>>>>>
>>>>> Of course, trying to teach programmers when they ought to call toArray()
>>>>> and when it is not necessary is another matter. ?Perhaps calling the
>>>>> method snapshot() and focusing on the live vs. static distinction
>>>>> instead of the fake array vs. true array distinction would invite less
>>>>> misuse.
>>>>>
>>>>> Or we can just leave the DOM as it is and get used to calling the
>>>>> equivalent of Prototype's $A() function.
>>>>
>>>> Before changing something this substantial, I'd like to have implementor
>>>> feedback regarding what the best way to address this is:
>>>>
>>>> ?- somehow make HTMLCollections and NodeLists inherit from Array?
>>>>
>>>> ?- define a bunch of feature on HTMLCollections and NodeLists so that
>>>> ? they're like arrays?
>>>
>>> I don't think this makes sense given the immutability of NodeLists.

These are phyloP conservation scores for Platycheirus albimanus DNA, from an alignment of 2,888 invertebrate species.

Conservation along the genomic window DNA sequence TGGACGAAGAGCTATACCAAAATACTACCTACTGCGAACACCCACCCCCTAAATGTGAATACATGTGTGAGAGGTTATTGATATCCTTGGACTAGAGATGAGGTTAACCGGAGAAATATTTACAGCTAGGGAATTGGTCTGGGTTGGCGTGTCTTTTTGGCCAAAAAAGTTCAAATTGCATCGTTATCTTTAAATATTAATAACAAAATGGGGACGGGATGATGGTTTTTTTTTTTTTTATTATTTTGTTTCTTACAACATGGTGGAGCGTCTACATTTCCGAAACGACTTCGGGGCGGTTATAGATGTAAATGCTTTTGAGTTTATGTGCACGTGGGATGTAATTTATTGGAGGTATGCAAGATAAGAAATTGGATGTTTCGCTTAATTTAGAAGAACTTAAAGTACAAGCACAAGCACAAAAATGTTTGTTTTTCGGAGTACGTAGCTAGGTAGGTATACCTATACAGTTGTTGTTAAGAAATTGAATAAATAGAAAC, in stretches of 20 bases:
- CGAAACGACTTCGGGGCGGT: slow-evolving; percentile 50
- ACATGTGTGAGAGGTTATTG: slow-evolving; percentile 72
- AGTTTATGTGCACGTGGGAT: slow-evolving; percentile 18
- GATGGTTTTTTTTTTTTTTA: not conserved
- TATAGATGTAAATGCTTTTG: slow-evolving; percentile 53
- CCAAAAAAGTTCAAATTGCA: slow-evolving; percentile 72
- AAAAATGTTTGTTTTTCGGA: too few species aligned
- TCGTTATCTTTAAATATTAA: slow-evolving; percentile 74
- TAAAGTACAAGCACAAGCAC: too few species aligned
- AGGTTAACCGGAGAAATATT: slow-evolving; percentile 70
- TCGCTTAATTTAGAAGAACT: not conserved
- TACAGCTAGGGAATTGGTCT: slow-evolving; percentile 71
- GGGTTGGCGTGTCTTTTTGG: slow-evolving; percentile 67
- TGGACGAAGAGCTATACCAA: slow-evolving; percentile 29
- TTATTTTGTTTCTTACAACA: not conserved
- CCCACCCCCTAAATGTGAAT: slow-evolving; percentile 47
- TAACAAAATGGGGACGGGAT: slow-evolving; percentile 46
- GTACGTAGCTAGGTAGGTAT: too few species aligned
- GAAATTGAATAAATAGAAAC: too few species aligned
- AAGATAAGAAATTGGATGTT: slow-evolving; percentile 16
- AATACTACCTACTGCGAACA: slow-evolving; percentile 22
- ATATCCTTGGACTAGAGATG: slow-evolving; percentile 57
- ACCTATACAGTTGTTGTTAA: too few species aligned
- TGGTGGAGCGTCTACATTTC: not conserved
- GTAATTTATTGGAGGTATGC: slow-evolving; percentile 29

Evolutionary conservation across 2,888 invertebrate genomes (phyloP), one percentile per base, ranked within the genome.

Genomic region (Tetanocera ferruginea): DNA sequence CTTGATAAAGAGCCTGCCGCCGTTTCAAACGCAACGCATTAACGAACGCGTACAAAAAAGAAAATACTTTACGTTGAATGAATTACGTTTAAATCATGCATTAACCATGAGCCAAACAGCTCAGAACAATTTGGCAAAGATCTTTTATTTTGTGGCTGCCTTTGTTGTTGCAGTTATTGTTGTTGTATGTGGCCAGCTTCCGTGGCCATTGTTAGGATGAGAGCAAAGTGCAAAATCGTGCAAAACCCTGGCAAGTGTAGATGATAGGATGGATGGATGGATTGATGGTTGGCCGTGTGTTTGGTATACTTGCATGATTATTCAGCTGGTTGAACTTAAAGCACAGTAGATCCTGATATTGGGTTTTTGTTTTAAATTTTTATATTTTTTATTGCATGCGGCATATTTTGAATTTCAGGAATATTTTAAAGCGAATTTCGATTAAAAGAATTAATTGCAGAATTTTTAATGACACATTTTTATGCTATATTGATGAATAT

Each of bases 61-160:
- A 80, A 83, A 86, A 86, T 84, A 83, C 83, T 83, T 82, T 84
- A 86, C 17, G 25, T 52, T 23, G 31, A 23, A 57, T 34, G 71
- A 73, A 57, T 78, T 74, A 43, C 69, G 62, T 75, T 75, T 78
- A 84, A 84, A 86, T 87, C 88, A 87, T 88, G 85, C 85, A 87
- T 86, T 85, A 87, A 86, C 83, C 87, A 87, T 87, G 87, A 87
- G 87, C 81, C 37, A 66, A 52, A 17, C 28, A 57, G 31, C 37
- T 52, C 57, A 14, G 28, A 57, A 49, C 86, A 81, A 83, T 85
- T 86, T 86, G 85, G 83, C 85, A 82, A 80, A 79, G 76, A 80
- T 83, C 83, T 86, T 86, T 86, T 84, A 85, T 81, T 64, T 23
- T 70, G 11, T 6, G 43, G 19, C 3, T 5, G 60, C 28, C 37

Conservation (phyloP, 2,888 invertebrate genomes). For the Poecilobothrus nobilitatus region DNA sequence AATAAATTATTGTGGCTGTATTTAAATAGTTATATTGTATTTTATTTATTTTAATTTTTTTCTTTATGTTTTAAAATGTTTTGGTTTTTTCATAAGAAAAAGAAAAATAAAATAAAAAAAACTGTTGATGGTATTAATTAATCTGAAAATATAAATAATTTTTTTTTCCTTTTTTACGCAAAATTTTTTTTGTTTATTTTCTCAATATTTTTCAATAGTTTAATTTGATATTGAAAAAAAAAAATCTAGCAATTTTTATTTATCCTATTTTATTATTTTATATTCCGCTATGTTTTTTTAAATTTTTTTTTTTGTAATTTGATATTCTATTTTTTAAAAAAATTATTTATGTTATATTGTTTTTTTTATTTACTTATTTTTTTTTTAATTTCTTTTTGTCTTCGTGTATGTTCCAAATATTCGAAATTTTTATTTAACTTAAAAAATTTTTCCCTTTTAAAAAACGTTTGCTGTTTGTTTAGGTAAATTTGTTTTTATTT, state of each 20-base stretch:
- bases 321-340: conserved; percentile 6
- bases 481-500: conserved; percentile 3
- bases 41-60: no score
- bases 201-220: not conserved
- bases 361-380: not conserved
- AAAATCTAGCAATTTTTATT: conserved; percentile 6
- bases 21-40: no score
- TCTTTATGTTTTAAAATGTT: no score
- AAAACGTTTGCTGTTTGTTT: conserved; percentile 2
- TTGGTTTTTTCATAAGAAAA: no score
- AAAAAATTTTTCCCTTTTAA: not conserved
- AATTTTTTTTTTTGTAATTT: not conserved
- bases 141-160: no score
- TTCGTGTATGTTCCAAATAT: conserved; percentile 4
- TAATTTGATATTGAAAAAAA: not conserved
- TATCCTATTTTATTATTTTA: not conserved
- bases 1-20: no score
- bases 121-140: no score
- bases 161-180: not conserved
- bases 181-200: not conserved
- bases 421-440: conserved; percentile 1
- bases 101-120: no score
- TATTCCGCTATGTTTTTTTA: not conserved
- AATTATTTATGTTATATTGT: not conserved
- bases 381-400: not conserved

>>
>> Wait...what? Shouldn't some sort of NodeList be mutable? And shouldn't
>> JS support immutable Arrays? We need to fix both of these APIs, and we
>> keep heaping back-pressure on JavaScript's Array without any
>> reasonable resolution because we're not exploring how to make Array
>> subtypes work as we want them to for all the use cases (like this)
>> that we care to express.
>
> What would you expect a mutable NodeList to be?

A good example would be the result of document.querySelectorAll().

> A lot of the common ones are live and always reflect the true state of the document -- they can change on their own but how would they respond to mutation?

The APIs that generate the stateful representations of order should
obviously not allow arbitrary mutation. That's why we need multiple
variants.